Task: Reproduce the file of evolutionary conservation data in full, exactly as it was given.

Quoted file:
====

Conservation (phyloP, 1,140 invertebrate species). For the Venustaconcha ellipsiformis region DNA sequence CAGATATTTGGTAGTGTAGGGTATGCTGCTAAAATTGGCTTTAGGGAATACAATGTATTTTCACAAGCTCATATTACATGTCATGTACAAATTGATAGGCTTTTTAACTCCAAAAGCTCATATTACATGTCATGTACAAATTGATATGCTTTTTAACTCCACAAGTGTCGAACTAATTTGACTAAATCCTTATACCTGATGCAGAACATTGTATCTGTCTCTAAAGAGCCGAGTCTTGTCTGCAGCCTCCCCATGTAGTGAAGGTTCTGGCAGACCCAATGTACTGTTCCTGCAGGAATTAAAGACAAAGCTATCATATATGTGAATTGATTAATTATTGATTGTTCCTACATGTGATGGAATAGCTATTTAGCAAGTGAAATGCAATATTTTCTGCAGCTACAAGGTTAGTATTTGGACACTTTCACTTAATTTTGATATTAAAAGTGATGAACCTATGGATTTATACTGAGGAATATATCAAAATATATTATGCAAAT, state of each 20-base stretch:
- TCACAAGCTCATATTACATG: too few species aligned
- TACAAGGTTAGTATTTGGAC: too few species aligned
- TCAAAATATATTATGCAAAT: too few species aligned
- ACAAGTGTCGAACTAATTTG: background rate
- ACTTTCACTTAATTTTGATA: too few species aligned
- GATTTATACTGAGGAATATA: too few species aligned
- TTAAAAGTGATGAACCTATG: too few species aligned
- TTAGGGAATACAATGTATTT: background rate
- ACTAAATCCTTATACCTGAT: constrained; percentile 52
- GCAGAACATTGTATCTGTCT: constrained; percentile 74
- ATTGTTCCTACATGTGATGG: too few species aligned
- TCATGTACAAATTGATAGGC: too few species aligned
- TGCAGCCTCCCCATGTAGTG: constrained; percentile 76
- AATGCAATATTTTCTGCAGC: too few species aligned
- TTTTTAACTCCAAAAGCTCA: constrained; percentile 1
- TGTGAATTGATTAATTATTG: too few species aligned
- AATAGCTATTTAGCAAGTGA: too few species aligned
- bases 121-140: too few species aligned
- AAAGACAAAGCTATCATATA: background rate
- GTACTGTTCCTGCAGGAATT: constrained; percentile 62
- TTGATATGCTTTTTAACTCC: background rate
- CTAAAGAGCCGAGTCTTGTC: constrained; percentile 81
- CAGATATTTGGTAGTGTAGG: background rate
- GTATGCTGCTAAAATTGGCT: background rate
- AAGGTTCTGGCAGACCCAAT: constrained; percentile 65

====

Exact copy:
Conservation (phyloP, 1,140 invertebrate species). For the Venustaconcha ellipsiformis region DNA sequence CAGATATTTGGTAGTGTAGGGTATGCTGCTAAAATTGGCTTTAGGGAATACAATGTATTTTCACAAGCTCATATTACATGTCATGTACAAATTGATAGGCTTTTTAACTCCAAAAGCTCATATTACATGTCATGTACAAATTGATATGCTTTTTAACTCCACAAGTGTCGAACTAATTTGACTAAATCCTTATACCTGATGCAGAACATTGTATCTGTCTCTAAAGAGCCGAGTCTTGTCTGCAGCCTCCCCATGTAGTGAAGGTTCTGGCAGACCCAATGTACTGTTCCTGCAGGAATTAAAGACAAAGCTATCATATATGTGAATTGATTAATTATTGATTGTTCCTACATGTGATGGAATAGCTATTTAGCAAGTGAAATGCAATATTTTCTGCAGCTACAAGGTTAGTATTTGGACACTTTCACTTAATTTTGATATTAAAAGTGATGAACCTATGGATTTATACTGAGGAATATATCAAAATATATTATGCAAAT, state of each 20-base stretch:
- TCACAAGCTCATATTACATG: too few species aligned
- TACAAGGTTAGTATTTGGAC: too few species aligned
- TCAAAATATATTATGCAAAT: too few species aligned
- ACAAGTGTCGAACTAATTTG: background rate
- ACTTTCACTTAATTTTGATA: too few species aligned
- GATTTATACTGAGGAATATA: too few species aligned
- TTAAAAGTGATGAACCTATG: too few species aligned
- TTAGGGAATACAATGTATTT: background rate
- ACTAAATCCTTATACCTGAT: constrained; percentile 52
- GCAGAACATTGTATCTGTCT: constrained; percentile 74
- ATTGTTCCTACATGTGATGG: too few species aligned
- TCATGTACAAATTGATAGGC: too few species aligned
- TGCAGCCTCCCCATGTAGTG: constrained; percentile 76
- AATGCAATATTTTCTGCAGC: too few species aligned
- TTTTTAACTCCAAAAGCTCA: constrained; percentile 1
- TGTGAATTGATTAATTATTG: too few species aligned
- AATAGCTATTTAGCAAGTGA: too few species aligned
- bases 121-140: too few species aligned
- AAAGACAAAGCTATCATATA: background rate
- GTACTGTTCCTGCAGGAATT: constrained; percentile 62
- TTGATATGCTTTTTAACTCC: background rate
- CTAAAGAGCCGAGTCTTGTC: constrained; percentile 81
- CAGATATTTGGTAGTGTAGG: background rate
- GTATGCTGCTAAAATTGGCT: background rate
- AAGGTTCTGGCAGACCCAAT: constrained; percentile 65